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From the Fun Fact files, here is a Fun Fact at the Easy level:

Area of an Ellipse

Figure 1
Figure 1

You know the formula for the area of a circle of radius R. It is Pi*R2.

But what about the formula for the area of an ellipse of semi-major axis of length A and semi-minor axis of length B? (These semi-major axes are half the lengths of, respectively, the largest and smallest diameters of the ellipse--- see Figure 1.)

For example, the following is a standard equation for such an ellipse centered at the origin:

(x2/A2) + (y2/B2) = 1.

The area of such an ellipse is

Area = Pi * A * B ,

a very natural generalization of the formula for a circle!

Presentation Suggestions:
If students guess this fact, ask them what they think the volume of an ellipsoid is!

The Math Behind the Fact:
One way to see why the formula is true is to realize that the above ellipse is just a unit circle that has been stretched by a factor A in the x-direction, and a factor B in the y-direction. Hence the area of the ellipse is just A*B times the area of the unit circle.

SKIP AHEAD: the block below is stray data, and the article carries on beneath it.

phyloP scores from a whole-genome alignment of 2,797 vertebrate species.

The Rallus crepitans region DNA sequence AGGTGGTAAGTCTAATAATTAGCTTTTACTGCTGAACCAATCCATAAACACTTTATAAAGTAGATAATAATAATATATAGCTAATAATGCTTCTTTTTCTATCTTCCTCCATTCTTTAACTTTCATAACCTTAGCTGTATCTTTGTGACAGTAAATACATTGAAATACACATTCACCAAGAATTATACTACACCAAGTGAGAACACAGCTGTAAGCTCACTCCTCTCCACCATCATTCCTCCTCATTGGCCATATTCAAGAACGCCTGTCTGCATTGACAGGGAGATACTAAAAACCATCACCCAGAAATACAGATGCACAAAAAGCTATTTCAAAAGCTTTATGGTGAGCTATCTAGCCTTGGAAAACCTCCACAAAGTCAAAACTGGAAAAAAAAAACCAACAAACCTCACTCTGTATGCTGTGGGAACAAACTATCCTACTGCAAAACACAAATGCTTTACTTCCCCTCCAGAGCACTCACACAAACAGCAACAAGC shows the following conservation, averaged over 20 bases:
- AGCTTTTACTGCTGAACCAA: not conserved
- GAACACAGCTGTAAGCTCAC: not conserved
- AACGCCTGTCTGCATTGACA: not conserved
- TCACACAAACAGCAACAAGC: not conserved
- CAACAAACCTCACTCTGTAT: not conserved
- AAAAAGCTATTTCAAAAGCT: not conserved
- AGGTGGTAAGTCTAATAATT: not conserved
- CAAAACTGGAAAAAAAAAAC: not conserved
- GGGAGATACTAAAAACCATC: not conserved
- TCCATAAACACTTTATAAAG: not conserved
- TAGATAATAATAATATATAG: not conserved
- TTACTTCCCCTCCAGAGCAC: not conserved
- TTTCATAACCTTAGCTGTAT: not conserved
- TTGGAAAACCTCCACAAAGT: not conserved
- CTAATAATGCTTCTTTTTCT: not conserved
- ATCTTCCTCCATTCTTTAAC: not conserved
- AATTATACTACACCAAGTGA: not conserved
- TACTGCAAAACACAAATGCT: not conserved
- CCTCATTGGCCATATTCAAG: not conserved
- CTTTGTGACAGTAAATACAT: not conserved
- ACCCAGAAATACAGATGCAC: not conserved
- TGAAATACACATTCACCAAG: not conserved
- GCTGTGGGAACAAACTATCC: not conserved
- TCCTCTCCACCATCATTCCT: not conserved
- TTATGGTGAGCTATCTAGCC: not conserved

The formula can also be proved using a trigonometric substitution. For a more interesting proof, use line integrals and Green's Theorem in multivariable calculus.

Each of the above proofs will generalize to show that the volume of an ellipsoid with semi-axes A, B, and C is just

(4/3)*Pi*A*B*C.

(Just think of a stretched sphere, use trig substitution, or use an appropriate flux integral.)

By the way, unlike areas, the formula for the length of the perimeter of a circle does not generalize in any nice way to the perimeter of an ellipse, whose arclength is not expressible in closed form--- this difficulty gave rise to the study of the so-called elliptic integrals.

How to Cite this Page:
Su, Francis E., et al. "Area of an Ellipse." Math Fun Facts. <http://www.math.hmc.edu/funfacts>.

References:
Subjects:    calculus, analysis
Level:    Easy
Fun Fact suggested by:   Francis Su
Suggestions? Use this form.
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